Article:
One of the key goals of science is to create theoretical models that are useful at describing the world we see around us. However, no model is perfect. The inability of models to replicate observations is often called the “synthetic gap.” For example, it may be too computationally expensive to include a known effect or to vary a large number of known parameters. Or, there may be unknown instrumental effects associated with variability in conditions during the data acquisition.
“Violent crime fell 3 percent in Philadelphia in 2010” – this title from the Philadelphia Inquirer depicts Philadelphia’s reported decline in crime in the late 2000s and 2010s. However, is this claim exactly what it appears to be? In their paper, “Crime in Philadelphia: Bayesian Clustering and Particle Optimization,” Balocchi, Deshpande, George, and Jensen use Bayesian hierarchical modeling and clustering to identify more nuanced patterns in temporal trends and baseline levels of crime in Philadelphia.
Consider a graph, which is a set of vertices connected with edges. Your task is to assign two colors to the vertices of the graph, but under the constraint that if vertices share an edge, then they must be different colors. Can you solve this problem and satisfy the constraint? Now suppose that the edges of the graph are chosen randomly; for example, by flipping a coin for every two vertices to determine if there is an edge connecting them. What’s the chance that you can still find a coloring which satisfies the constraint?
In an increasingly data-driven world, the ability to draw accurate conclusions from research and apply them to a broader context is essential. Enter generalizability and transportability, two critical concepts researchers consider when assessing the applicability of their findings to different populations and settings. In their article “A Review of Generalizability and Transportability,” published in the Annual Review of Statistics and Its Application in 2023, Irina Degtiar and Sherri Rose delve into these critical concepts, providing valuable insights into their nuances and potential applications.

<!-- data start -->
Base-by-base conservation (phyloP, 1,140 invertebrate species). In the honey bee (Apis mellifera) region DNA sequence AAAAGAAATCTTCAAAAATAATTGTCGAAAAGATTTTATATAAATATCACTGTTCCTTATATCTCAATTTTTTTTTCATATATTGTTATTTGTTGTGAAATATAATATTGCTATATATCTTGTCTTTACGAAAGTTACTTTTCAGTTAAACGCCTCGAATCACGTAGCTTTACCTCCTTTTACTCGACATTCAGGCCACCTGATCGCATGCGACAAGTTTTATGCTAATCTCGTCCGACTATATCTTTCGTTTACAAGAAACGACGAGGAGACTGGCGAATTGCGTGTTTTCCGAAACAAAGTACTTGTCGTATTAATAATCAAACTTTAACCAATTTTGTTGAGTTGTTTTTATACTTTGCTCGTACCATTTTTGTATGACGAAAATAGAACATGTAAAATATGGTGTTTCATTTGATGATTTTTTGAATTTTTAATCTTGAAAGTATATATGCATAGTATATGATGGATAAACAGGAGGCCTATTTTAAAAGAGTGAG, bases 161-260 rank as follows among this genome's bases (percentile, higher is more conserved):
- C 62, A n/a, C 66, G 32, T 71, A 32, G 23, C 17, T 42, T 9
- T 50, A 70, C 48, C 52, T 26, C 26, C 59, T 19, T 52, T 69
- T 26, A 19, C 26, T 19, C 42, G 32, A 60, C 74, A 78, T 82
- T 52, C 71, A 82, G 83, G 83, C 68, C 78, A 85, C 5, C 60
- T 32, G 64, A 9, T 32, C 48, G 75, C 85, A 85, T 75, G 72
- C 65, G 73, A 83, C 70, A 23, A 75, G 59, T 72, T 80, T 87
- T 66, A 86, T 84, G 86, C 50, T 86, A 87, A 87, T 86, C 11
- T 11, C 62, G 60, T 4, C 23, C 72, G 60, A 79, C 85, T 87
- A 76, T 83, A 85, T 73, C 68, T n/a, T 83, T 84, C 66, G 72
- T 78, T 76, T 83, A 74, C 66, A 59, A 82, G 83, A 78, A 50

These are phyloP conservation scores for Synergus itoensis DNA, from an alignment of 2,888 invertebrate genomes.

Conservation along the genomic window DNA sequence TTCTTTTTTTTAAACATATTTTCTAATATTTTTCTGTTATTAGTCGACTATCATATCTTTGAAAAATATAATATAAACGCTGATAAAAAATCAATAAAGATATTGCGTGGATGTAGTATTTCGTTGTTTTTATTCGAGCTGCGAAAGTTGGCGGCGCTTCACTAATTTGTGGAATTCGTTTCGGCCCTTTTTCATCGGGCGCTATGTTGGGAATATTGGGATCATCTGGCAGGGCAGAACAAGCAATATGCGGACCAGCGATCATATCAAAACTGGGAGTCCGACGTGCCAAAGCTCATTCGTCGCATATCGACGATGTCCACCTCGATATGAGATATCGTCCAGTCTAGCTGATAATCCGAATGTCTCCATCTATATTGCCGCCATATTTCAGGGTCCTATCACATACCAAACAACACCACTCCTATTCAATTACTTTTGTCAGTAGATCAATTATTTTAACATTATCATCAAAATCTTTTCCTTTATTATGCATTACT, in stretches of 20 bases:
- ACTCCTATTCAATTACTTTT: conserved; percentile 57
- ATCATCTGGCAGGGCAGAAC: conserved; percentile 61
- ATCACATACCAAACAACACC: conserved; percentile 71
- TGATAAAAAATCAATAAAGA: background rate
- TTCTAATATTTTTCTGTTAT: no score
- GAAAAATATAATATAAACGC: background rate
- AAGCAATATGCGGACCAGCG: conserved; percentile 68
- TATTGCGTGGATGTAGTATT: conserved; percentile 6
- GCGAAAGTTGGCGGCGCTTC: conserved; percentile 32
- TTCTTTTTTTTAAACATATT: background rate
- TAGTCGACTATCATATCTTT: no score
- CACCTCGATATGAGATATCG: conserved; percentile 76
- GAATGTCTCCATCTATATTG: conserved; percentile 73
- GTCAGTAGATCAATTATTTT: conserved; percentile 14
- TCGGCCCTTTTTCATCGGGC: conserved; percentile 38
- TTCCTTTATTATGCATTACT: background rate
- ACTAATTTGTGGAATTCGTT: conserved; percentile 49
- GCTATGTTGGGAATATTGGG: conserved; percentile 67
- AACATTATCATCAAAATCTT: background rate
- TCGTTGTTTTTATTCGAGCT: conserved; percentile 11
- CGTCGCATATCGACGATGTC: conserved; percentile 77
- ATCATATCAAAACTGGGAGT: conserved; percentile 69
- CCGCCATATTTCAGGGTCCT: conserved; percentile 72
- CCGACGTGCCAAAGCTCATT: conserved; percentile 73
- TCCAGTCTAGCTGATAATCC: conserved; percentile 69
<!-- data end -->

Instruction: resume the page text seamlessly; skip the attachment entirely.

Nobel laureate Niels Bohr is famously quoted as saying, “Prediction is very difficult, especially if it’s about the future.” The science (or perhaps the art) of forecasting is no easy task and lends itself to a large amount of uncertainty. For this reason, practitioners interested in prediction have increasingly migrated to probabilistic forecasting, where an entire distribution is given as the forecast instead of a single number, thus fully quantifying the inherent uncertainty. In such a setting, traditional metrics of assessing and comparing predictive performance, such as mean squared error (MSE), are no longer appropriate. Instead, proper scoring rules are utilized to evaluate and rank forecast methods. A scoring rule is a function that takes a predictive distribution along with an observed value and outputs a real number called the score. Such a rule is said to be proper if the expected score is maximized when the predictive distribution is the same as the distribution from which the observation was drawn.
Equivalence relationships are everywhere, both in mathematics and in our day-to-day life: when we write “eggs” on our shopping list, we understand that it means any brand of eggs, in other words we will consider equivalent any two boxes of eggs, no matter their brand.
To John, enticements never can exert a pull. Probably the product of a disciplined upbringing. When John wants to buy something, he knows exactly what he’s looking for. He gets in and he gets out. No dilly-dallying, no pointless scrolling. Few of us are like John; the rest secretly aspire to be. Go on. Admit it! The science of enticing customers is sustained by this weakness.
Mathematics is a subject that many may be afraid of. Probability can be a challenging topic for many, even those with a strong background in mathematics.Even at the undergraduate level, many learners struggle with concepts like conditional probability.Conditional probability is a measure of the probability of an event occurring given that another event has already occurred. The authors have attempted to make the process of learning the concepts of conditional probability with the help of games, like the very famous Monty Hall problem.
For centuries, the test of hypotheses has been one of the fundamental inferential concepts in statistics to guide the scientific community and to confirm one’s belief. The p-value has been a famous and universal metric to reject (or not to reject) a null hypothesis H0, which essentially denotes a common belief even without the experimental data.